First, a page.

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You Are Not Imagining It. Your Mask Is Drying Your Eyes.

When Chelsea complained of irritation, eye discomfort, and a stinging sensation in her eye, her eye doctor knew exactly what he was dealing with: another case of dry-eye syndrome

But what didn't add up was that Chelsea has been going for eye checks for over ten years, and not once had she shown any symptoms of the condition.

But as the doctor examined Chelsea, who was wearing a face mask, he realized that Chelsea's sudden onset of eye dryness is a sign of "mask-associated dry eye," — an emerging condition amid the coronavirus pandemic that eye specialists are warning about.

Dry Eyes and How Masks Come Into Play

Dry eye is a common eye condition that is caused by insufficient moisture in the eyes. The symptoms of dry eyes manifest when a person's eye is unable to produce enough lubrication. The natural moisture for lubricating the eye is tears, and dry eyes can occur when the tear ducts aren't producing enough tears. 

Another common cause of dry eyes is increased tear evaporation caused by wind, allergies, or the preservatives added to eye drops. 

Symptoms of Dry Eyes 

How can you tell when you have dry eyes? The symptoms of dry eyes include:

  • Blurry vision 
  • Irritable eyes 
  • Inability/difficulty wearing contact lenses 
  • Inability to drive at night 
  • The feeling of having something in the eyes
  • Stinging sensation in the eyes 
  • Scratchy or itchy sensation in the eye 
  • Redness of the eye 
  • Stringy mucus in the eye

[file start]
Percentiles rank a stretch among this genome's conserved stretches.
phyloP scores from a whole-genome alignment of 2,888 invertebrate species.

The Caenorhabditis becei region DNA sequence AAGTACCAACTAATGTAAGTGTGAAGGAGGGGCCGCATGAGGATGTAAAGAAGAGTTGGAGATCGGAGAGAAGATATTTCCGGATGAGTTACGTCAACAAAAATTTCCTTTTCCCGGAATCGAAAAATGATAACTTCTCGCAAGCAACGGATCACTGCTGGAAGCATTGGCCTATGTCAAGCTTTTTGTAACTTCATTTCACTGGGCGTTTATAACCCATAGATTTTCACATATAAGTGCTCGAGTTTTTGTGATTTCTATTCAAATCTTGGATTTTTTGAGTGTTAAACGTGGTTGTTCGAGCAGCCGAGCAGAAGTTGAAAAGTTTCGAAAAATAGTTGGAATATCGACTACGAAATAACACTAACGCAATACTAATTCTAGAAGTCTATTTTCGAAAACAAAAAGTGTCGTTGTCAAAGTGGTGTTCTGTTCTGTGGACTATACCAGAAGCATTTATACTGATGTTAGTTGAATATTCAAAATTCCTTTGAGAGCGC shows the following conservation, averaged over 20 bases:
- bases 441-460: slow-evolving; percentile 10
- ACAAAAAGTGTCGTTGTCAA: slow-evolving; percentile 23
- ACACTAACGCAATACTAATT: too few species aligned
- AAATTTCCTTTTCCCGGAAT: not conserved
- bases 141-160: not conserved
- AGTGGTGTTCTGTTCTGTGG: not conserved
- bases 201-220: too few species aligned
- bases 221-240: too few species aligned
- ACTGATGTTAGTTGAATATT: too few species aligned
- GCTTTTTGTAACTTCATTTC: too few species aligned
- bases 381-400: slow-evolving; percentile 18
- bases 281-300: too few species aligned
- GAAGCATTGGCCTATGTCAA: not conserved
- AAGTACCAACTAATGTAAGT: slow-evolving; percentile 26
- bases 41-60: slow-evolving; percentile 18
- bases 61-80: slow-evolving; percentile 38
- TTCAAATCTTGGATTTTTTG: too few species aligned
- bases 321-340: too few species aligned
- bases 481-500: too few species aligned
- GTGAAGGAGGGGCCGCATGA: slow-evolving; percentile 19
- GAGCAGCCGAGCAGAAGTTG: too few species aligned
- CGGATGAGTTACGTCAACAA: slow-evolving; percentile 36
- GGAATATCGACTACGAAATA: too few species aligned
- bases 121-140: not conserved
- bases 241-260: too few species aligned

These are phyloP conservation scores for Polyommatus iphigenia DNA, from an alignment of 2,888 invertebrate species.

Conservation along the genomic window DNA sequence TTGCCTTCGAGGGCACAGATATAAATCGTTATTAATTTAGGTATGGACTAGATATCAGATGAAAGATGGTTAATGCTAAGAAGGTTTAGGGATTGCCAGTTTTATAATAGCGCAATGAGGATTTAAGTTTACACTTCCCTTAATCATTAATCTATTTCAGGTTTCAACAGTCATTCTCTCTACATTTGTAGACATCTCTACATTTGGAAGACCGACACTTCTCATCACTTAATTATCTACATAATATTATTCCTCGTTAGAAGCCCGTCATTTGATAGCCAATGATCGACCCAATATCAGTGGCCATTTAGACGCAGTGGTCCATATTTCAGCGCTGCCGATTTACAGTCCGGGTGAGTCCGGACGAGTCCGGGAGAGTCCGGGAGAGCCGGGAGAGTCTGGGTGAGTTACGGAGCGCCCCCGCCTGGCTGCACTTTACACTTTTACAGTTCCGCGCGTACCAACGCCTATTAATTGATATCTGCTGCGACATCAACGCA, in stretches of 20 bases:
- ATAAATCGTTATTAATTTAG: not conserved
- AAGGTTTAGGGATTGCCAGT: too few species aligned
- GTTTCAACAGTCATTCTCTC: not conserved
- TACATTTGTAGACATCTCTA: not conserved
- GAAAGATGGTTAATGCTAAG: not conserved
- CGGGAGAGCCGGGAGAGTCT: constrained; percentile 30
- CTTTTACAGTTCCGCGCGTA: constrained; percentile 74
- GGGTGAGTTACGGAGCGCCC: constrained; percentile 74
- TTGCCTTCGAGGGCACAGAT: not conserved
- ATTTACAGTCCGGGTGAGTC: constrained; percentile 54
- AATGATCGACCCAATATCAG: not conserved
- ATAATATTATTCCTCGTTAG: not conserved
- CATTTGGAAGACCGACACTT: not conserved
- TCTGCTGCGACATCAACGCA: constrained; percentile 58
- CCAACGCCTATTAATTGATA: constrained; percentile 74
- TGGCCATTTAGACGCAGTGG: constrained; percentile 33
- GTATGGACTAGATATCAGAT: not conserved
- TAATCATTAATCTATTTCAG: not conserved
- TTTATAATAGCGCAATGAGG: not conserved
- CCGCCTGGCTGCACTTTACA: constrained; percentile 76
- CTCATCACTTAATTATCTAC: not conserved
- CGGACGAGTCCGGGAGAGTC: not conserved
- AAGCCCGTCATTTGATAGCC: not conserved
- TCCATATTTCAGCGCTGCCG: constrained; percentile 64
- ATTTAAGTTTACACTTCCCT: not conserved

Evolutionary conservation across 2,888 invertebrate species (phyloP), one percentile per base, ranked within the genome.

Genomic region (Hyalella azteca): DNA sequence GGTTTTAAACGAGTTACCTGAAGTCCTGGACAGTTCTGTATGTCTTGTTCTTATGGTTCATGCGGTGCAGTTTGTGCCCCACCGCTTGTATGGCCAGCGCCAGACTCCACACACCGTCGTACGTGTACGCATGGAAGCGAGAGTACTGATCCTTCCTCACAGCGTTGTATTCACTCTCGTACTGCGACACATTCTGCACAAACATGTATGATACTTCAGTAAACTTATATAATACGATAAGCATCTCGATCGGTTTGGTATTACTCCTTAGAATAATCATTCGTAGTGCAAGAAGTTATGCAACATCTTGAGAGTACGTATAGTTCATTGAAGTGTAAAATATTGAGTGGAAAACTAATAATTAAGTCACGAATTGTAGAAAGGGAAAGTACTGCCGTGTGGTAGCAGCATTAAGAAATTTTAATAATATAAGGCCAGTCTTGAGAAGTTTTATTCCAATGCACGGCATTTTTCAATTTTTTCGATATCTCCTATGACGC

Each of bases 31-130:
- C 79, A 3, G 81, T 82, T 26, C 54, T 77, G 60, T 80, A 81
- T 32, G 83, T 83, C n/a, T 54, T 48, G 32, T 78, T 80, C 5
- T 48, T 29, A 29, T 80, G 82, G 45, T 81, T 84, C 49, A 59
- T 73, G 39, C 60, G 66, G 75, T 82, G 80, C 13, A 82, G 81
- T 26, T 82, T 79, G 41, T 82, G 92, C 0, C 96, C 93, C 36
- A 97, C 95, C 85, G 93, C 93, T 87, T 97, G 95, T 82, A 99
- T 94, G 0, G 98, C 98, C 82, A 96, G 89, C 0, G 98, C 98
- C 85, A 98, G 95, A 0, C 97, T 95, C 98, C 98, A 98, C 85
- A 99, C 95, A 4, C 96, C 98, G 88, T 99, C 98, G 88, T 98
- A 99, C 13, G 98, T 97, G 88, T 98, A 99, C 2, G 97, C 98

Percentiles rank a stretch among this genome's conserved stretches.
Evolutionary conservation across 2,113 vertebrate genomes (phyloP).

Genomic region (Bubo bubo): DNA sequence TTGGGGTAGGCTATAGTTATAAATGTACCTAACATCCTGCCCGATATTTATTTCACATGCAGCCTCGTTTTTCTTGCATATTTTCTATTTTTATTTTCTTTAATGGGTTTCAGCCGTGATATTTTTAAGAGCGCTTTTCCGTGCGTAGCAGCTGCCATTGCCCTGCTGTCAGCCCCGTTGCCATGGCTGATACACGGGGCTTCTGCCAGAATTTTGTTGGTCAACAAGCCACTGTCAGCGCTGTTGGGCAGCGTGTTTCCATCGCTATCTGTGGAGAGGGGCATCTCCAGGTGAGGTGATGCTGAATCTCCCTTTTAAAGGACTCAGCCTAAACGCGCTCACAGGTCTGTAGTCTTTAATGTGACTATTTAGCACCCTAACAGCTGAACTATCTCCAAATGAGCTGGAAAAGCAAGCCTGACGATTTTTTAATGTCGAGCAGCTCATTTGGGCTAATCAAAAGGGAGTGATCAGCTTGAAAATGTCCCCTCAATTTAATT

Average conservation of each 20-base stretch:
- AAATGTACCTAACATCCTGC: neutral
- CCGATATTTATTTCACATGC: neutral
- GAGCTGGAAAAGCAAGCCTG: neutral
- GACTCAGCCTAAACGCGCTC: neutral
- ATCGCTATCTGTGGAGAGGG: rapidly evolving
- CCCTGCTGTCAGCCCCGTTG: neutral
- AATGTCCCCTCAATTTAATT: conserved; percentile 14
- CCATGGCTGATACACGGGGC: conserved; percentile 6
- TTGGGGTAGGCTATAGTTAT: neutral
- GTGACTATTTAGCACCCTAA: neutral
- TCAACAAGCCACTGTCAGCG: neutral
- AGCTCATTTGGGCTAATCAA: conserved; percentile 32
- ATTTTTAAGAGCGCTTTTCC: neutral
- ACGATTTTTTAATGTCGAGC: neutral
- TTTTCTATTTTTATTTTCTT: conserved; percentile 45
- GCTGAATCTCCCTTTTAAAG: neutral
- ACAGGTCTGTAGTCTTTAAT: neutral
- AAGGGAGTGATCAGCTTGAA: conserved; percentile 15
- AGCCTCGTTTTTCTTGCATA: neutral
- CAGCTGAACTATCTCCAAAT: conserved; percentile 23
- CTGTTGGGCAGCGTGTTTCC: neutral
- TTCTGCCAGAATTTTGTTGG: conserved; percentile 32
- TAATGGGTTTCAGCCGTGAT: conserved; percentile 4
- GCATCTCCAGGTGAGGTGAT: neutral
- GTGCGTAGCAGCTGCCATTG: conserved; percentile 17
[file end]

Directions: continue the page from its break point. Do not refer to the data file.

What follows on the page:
• Watery eyes 
  • Pain in the eye 

How Masks Cause Dry Eyes 

In recent months, some eye-care specialists have reported a rise in patients — both who wear glasses and those who don't — asking why their eyes feel drier than normal, particularly while wearing masks.

Could there be a link between the mask we wear to protect ourselves and the dry eye symptoms affecting many people? Optometrists believe so.

Eye dryness associated with masks, which has been the subject of a recently published paper, is probably triggered by air exhaled from breathing going out the top of the mask and circulating over the eyes' surface. The upward flow of air dries out the tear film and speeds up evaporation.

How to Protect Your Eyes While Wearing Masks?

Dry eyes caused by face coverings is an "accelerant" for symptoms, especially in people who have the condition or have a greater chance of developing dry eye. An at-risk group would be individuals who spend plenty of time staring at screens or those who have been working from home for months.

Research shows that when people stare at mobile devices or computers, they fail to blink or blink less often, resulting in dry or irritated eyes.

And when you add a face mask on top of that work hazard at the computer when you're not even staring at the computer, your eyes would feel pretty irritated.

While you can't stop wearing your mask out of fear that it might irritate your eyes, you can take some steps to avoid that uncomfortable feeling. Here's what we recommend:

  • Wear masks that fit well

Medical masks have nose wires that can be sculpted along the nose bridge for a better fit. This will plug any openings for air to pass through to the eye. 

  • Spend less time staring at digital screens

It is vital to pay attention to your eyes and remain committed to treating any symptoms. You can ease dryness by following this simple 20-20-20 rule. Every 20 minutes for 20 seconds, take a break and look 20 feet away from your screen.

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